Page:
dismantled. King Henry's letters patent of 1546 shew that the "partitions" or screens remained both in the church and chancel, the altars, pictures, images, and pulpit; the monuments and gravestones; the candlesticks, organs, and desks.
We have seen how the convent had been originally established by the charity of the principal citizens, how its library had been added by the bounty of Whittington, and how the mayor and aldermen were recognised as the "founders." Like other "founders," or patrons of religious houses, at this crisis, they would naturally be inclined to urge those hereditary claims which were advanced, with more or less success, by various proprietors who occupied a similar position throughout the country; and many Londoners, though perplexed by the new doctrines, and intimidated by the arbitrary measures of the sovereign, would retain some desire for the preservation of this magnificent church. In the latter days of King Henry, when he exhibited signs of returning sympathy with the interests of religion, he was induced to make an important grant to the city, for the general relief of the poor, and for the maintenance of divine service in the quarter where the Franciscans had flourished. It consisted of the whole church of the late Friars Minors, and the whole site of their house, the buildings called the Fratrye, the Lybrarie, the Dortor, and the Chapiter House; the Great Cloyster, and the Littell Cloyster; including all the chambers and buildings which had been recently in the tenures of George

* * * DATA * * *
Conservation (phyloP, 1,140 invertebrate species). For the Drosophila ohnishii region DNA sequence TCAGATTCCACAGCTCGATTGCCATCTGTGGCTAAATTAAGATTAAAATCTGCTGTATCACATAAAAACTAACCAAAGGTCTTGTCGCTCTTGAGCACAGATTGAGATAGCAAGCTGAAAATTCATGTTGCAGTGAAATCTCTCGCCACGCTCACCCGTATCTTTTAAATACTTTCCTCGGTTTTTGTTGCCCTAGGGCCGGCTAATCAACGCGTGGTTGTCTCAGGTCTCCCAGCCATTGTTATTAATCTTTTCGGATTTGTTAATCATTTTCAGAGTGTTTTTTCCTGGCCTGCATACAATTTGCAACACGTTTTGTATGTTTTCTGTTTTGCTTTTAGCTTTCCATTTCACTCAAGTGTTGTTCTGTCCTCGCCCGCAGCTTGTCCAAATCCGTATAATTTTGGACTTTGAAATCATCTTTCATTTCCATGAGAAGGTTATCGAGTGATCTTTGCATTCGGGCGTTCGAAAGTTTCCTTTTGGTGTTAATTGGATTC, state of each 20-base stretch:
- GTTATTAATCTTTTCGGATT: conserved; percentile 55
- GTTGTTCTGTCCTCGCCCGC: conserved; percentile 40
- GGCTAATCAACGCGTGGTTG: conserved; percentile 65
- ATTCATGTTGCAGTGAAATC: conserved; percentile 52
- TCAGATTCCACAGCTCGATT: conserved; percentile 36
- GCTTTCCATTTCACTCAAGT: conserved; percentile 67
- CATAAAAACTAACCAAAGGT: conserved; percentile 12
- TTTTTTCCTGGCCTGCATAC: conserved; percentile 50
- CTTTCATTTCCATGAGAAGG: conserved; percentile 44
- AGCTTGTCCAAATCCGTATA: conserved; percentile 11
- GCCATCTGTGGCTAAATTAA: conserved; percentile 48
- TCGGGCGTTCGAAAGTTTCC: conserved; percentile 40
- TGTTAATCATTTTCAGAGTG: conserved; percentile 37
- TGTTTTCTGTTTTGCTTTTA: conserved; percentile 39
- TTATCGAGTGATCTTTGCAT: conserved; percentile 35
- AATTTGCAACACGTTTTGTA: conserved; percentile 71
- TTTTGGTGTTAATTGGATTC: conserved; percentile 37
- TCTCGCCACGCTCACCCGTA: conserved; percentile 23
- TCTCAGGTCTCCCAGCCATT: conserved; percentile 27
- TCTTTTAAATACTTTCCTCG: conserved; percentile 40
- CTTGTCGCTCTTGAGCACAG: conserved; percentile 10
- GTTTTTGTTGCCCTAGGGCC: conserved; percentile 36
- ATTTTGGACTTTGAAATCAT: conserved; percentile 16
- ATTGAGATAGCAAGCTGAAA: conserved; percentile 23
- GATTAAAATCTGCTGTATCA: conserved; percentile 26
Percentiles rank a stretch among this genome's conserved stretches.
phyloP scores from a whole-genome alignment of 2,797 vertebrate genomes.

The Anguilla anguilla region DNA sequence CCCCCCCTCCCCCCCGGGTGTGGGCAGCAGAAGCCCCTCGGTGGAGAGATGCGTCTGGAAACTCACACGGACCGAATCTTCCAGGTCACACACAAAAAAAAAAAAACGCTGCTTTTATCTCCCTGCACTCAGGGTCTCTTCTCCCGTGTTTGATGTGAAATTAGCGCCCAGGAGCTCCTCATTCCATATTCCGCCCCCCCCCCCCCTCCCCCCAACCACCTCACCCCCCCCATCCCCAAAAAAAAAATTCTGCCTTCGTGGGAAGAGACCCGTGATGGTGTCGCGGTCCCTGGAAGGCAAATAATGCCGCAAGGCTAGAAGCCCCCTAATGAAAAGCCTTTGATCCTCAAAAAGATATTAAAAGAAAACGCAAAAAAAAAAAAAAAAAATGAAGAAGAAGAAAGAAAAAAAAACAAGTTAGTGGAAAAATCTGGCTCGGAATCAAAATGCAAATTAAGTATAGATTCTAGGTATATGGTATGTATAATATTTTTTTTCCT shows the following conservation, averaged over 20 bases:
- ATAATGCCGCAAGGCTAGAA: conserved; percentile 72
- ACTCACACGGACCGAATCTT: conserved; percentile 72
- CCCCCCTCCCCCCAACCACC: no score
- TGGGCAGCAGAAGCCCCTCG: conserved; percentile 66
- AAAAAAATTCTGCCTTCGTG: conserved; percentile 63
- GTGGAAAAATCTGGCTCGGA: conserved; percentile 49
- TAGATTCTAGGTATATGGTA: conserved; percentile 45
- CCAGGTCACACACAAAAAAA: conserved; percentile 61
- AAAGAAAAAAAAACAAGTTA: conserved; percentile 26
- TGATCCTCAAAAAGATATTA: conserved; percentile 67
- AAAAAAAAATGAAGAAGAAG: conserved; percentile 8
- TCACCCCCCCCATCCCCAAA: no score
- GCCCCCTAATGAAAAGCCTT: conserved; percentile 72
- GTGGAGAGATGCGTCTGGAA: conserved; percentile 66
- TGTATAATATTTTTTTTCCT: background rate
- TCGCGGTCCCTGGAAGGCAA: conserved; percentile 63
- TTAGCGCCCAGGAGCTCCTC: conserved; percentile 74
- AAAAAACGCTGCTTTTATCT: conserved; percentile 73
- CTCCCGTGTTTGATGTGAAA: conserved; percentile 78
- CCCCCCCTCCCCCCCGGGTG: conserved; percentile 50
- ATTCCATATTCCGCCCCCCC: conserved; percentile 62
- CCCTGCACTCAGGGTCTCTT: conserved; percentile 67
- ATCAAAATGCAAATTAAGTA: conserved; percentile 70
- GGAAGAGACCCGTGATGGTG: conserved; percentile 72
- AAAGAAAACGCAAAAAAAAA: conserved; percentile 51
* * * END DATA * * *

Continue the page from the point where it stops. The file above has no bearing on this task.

- From an entry in the parish books of Christ Church seen by Malcolm it appears that, when the property was transferred to the city, there were 600 ounces of plate in the sacristy valued at 150l., copes, vestments and other ornaments estimated at 200l., the bells 100l., the alters, chapels, stones, pews, iron, &c. 50l., the church itself, the lead, timber, and soil thereof, 300l.—total 800l.; and the lands belonging to it were valued at 50l. 16s. per ann.—Lond. Red. iii. 334.